“Please don’t leave yet.”
Those were the words I kept muttering while running as fast as I could to the train platform. Hauling my 15kg backpack and more than 7kg shoulder bag, while trying to maintain some dignity was definitely a feat for me. It was again one of those hot and humid days, a normal day in Southeast Asia.
I was two weeks into my solo backpacking journey and my on my last day in Malaysia. My newfound friend Cindy, thru CS Penang, has just dropped me off at the train station. We ran into some traffic coming in from Butterworth and made it to the station at 1356H. The train was due to leave at exactly 1400H. I couldn’t afford to miss my train.
Leaving Butterworth, Penang
The International Express Train 36 runs daily from Butterworth to Bangkok with a stop at the border at Padang Besar. This route was first introduced in 1922. It is a second-class sleeper train provided by the State Railways of Thailand. Coming from Georgetown, Penang, one can board the train at the newly renovated Butterworth KTM station.
Riding a sleeper train was always on my to-do list. I planned to do it before in the Philippines, but sadly, the sleeper train to Bicol was unavailable. I could have bought a cheap plane ticket to Bangkok, to save me a lot of time. But where would be the fun in that?
By the fates, I managed to settle myself into the designated seat. It was also the last seat available when I booked a few days ago. I wasn’t aware that it was a holiday weekend for the Malaysians so the seats were almost booked full. I was left with no choice but to book the last seat and upper berth at that.
Thankfully, I didn’t have to deal with any long check-in or security lines. One advantage that train travel has over flying.
Cindy, a Butterworth local, took me to lunch at one of the popular restaurants in Butterworth. Seven Village Noodle House, a family restaurant that started in 1956, became popular because of their Koay Teow Soup.
She also brought me to see Tow Boo Kong temple, one of the most beautiful Taoist temples I’ve ever seen. I listened to tales about the Nine Emperor Gods festival while we went inside the temple. From her stories, it became clear to me that it’s another festival that I should add to my list to witness.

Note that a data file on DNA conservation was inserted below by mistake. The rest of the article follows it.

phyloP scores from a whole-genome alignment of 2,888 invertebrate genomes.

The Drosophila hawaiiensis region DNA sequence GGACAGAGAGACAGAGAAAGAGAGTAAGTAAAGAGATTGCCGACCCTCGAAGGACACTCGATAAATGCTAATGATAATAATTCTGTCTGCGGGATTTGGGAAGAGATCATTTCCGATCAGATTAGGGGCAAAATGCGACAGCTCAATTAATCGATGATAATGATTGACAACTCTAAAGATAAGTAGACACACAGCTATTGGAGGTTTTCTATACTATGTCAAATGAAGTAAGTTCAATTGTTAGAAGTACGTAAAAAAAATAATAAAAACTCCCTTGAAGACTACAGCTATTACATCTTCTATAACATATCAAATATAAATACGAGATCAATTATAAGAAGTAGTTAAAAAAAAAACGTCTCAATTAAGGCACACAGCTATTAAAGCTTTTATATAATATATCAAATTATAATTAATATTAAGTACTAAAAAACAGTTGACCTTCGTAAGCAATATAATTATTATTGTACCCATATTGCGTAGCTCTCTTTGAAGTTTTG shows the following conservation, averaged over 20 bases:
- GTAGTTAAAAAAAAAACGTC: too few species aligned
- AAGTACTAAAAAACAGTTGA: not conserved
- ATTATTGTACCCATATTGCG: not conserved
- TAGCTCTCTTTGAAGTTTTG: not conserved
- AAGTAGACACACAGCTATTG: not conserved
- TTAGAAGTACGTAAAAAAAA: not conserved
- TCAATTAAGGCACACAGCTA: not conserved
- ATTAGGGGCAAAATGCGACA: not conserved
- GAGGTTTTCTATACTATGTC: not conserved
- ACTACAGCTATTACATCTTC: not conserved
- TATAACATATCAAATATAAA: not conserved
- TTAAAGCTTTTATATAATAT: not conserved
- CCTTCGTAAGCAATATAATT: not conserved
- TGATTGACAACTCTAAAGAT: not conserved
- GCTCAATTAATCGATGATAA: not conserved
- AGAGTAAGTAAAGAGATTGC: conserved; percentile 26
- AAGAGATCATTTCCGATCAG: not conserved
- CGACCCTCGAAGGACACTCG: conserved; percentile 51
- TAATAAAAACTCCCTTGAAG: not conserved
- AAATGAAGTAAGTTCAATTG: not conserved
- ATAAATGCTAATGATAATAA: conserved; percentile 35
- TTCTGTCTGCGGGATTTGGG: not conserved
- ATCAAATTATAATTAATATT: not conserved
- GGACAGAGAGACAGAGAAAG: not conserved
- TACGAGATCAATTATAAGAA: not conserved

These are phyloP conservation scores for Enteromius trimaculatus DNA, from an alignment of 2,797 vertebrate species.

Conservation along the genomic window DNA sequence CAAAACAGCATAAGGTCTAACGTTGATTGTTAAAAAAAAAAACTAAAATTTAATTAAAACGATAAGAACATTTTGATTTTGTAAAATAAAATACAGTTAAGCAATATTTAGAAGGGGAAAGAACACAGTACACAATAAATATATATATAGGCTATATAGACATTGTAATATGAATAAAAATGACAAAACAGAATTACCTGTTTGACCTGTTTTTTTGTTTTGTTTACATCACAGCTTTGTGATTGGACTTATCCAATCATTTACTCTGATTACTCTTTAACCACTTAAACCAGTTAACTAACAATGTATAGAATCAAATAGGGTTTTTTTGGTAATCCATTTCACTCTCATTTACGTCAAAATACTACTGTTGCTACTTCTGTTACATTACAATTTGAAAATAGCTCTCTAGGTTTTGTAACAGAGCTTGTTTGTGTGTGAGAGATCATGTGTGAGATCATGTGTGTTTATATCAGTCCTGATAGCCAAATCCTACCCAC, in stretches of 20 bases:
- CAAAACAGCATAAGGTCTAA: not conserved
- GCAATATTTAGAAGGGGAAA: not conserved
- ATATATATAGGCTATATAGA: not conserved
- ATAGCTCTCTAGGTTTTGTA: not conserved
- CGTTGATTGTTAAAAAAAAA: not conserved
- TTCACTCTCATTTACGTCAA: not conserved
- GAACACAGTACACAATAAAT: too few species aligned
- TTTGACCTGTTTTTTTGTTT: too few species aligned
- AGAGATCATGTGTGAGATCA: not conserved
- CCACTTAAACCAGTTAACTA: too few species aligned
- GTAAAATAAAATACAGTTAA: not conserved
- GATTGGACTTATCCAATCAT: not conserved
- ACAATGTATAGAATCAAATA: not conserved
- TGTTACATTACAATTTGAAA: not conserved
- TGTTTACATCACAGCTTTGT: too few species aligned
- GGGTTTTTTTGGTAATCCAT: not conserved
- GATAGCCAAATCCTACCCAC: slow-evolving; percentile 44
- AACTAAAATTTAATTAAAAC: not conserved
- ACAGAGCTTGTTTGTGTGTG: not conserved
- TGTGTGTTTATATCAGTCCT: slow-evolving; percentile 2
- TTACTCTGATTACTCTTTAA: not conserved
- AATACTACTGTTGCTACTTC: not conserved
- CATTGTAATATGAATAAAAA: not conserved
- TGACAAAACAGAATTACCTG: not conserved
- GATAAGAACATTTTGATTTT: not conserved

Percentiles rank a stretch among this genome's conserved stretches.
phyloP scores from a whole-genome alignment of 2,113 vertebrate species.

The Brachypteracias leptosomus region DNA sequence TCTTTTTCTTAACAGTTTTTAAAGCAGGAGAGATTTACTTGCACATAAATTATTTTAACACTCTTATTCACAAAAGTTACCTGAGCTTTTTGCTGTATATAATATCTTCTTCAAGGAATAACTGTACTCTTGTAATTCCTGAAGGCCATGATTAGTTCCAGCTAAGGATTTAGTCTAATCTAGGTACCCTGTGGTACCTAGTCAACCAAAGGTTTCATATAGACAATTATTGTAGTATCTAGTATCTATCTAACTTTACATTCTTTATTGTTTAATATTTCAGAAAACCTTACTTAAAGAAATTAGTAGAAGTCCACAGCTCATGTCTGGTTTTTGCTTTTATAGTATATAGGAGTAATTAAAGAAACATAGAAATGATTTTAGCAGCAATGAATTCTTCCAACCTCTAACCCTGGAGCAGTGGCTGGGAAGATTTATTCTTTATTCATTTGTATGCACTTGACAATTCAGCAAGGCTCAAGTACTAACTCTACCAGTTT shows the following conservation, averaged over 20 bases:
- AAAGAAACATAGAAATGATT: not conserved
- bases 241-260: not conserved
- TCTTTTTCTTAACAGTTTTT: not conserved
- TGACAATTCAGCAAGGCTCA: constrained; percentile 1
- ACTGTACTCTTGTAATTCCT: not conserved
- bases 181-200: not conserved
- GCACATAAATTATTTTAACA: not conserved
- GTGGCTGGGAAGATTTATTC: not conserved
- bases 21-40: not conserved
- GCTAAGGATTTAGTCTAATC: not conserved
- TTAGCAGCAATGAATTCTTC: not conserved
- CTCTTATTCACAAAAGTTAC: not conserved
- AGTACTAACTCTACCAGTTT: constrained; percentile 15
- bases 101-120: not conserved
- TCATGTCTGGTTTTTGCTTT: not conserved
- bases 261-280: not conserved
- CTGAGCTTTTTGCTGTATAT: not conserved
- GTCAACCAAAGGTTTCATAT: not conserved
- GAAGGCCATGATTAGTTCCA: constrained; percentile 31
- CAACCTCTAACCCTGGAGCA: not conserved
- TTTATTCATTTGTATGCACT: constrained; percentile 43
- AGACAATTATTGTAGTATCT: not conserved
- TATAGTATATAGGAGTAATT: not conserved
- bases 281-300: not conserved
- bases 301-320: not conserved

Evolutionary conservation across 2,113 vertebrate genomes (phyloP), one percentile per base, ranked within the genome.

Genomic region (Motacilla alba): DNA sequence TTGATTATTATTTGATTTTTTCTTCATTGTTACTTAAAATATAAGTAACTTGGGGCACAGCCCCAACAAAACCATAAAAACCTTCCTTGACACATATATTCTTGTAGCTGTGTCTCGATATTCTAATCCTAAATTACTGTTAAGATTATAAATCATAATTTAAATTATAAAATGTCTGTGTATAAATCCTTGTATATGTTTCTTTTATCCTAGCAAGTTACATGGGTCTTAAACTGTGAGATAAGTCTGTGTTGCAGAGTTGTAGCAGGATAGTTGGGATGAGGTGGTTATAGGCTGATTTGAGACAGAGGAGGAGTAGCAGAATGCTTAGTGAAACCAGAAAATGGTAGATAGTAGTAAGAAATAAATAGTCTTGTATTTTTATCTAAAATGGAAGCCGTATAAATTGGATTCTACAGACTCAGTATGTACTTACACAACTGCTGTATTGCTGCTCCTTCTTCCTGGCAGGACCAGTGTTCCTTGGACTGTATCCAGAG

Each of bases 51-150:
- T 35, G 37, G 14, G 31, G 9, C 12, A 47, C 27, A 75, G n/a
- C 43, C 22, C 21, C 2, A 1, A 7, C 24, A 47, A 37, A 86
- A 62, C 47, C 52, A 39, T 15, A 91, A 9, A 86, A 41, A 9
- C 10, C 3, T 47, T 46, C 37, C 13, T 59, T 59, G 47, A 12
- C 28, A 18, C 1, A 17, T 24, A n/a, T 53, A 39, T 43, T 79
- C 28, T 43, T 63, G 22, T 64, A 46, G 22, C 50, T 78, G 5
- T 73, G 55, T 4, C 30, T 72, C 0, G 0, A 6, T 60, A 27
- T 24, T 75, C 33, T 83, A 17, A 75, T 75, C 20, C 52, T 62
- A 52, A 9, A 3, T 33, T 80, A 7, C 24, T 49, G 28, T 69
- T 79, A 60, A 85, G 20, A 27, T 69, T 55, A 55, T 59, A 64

I couldn’t thank Cindy enough for her hospitality. As I’ve met her only the night before at the CS Penang meetup.
A little shortly before the train was due to leave, my “seatmate” showed up. He was the lucky guy who got the lower berth. He looked like a solo traveler too. And doesn’t seem to be the chatty type.
Winding down from the earlier adrenaline rush, my sweat came trickling down. The AC wasn’t that cool yet to help. We heard the whistle and the train slowly moved until it reached its momentum. This is it. In 20 plus hours, I will be back in one of my favorite cities.
The train was almost exactly how it was described by The Man In Seat 61. Comfortable, but showing its age. Cleanliness isn’t top notch. But who am I to complain? This isn’t a luxury train. Soon enough, I knew why this was the last seat to be booked. It’s one of the seats closest to the toilets. Lucky me… not!
With no Wi-Fi since I left my hostel in Georgetown, I revisited my travel plans. I read through all my research on Myanmar and my friend’s advice and finally came up with my 2 week itinerary. Satisfied with my plans, and with my eyes needing a break from reading, I indulged in two of my favorite things to do while on a train: people watching and sightseeing.
Most of the people aboard the train are locals, with only a few foreigners mixed in. My seatmate, who is pretty quiet and also busy with his journal and music, seemed to be Japanese based on his handwriting. The family across us were quite restless, distracting me from the peacefulness of the countryside whizzing past us outside the window.
The allure of train travel
Train rides have that old world charm that always brings out nostalgia and melancholy. It makes you think and feel while watching slices of life from outside the window. Trains are all about the journey and not just the destination.
I was always fascinated with trains that is why I always make it a point to ride it whenever I’m in a new country. I definitely love it more than riding buses. So far, I have tried 3 countries’ train system, all proved to be infinitely better than any train we have back home. High on my list are the Trans-Siberian railway, Old Patagonian Express, and the Eurail.
Unlike plane rides, where the usual vista from the window is the amazing albeit repetitive views of the sky, train rides give you a different view of a certain place or country. An unpolished image that one rarely sees when arriving at the airport.
Stopping at the border